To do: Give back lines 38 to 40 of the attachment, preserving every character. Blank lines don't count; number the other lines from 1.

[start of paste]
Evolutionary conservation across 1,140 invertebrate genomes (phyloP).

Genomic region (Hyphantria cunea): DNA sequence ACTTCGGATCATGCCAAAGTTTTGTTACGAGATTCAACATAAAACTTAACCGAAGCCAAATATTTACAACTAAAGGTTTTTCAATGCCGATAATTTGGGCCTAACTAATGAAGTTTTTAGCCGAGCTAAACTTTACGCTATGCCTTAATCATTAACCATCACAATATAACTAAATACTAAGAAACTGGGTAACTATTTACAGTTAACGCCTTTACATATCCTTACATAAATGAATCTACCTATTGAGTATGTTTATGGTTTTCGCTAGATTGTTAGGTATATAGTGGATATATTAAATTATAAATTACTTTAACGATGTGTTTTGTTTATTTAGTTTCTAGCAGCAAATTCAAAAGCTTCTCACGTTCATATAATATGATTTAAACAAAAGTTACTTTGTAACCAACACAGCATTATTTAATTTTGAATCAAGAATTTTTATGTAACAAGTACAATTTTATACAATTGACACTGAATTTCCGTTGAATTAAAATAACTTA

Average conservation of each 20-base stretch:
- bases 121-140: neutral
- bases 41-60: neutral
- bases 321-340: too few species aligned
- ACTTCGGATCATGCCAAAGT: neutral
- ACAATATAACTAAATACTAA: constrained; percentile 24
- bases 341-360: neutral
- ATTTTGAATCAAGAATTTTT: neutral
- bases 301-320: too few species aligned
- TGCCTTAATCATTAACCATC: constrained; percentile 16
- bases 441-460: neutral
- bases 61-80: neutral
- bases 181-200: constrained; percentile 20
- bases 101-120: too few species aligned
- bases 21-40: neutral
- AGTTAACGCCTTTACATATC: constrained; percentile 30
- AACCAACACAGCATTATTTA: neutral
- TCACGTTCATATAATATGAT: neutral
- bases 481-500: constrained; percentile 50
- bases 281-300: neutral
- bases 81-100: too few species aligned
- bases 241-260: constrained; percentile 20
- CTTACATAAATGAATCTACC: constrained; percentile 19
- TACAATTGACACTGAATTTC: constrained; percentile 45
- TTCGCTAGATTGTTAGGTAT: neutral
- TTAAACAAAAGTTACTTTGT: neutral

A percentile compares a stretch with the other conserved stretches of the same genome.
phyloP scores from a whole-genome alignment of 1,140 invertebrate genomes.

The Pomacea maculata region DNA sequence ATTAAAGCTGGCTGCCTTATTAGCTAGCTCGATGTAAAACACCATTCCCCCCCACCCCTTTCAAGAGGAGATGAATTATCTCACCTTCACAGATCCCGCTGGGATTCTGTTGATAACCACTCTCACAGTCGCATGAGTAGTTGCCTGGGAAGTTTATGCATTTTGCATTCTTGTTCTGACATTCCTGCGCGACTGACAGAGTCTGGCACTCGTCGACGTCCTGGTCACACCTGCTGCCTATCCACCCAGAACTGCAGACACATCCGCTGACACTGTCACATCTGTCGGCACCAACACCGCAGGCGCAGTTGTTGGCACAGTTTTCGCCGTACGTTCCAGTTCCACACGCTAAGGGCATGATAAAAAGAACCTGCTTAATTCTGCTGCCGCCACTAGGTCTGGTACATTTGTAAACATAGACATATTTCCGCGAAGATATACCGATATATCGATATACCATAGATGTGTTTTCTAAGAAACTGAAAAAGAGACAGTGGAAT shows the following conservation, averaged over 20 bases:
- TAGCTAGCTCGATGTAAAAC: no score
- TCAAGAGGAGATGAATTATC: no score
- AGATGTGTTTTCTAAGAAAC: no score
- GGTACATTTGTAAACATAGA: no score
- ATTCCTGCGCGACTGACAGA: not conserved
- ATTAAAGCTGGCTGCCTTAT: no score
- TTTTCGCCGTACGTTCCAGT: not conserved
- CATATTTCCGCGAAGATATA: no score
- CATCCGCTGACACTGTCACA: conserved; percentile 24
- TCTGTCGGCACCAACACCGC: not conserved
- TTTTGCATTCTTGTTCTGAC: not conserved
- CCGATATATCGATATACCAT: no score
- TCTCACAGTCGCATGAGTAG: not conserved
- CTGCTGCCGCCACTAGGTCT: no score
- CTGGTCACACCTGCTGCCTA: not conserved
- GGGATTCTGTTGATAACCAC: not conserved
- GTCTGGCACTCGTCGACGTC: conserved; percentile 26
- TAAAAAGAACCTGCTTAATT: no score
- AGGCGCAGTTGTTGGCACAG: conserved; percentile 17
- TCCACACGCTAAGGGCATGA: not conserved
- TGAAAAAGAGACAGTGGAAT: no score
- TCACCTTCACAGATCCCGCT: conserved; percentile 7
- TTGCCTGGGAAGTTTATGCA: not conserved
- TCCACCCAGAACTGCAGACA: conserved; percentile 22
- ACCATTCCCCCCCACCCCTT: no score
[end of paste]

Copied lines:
- TTTTCGCCGTACGTTCCAGT: not conserved
- CATATTTCCGCGAAGATATA: no score
- CATCCGCTGACACTGTCACA: conserved; percentile 24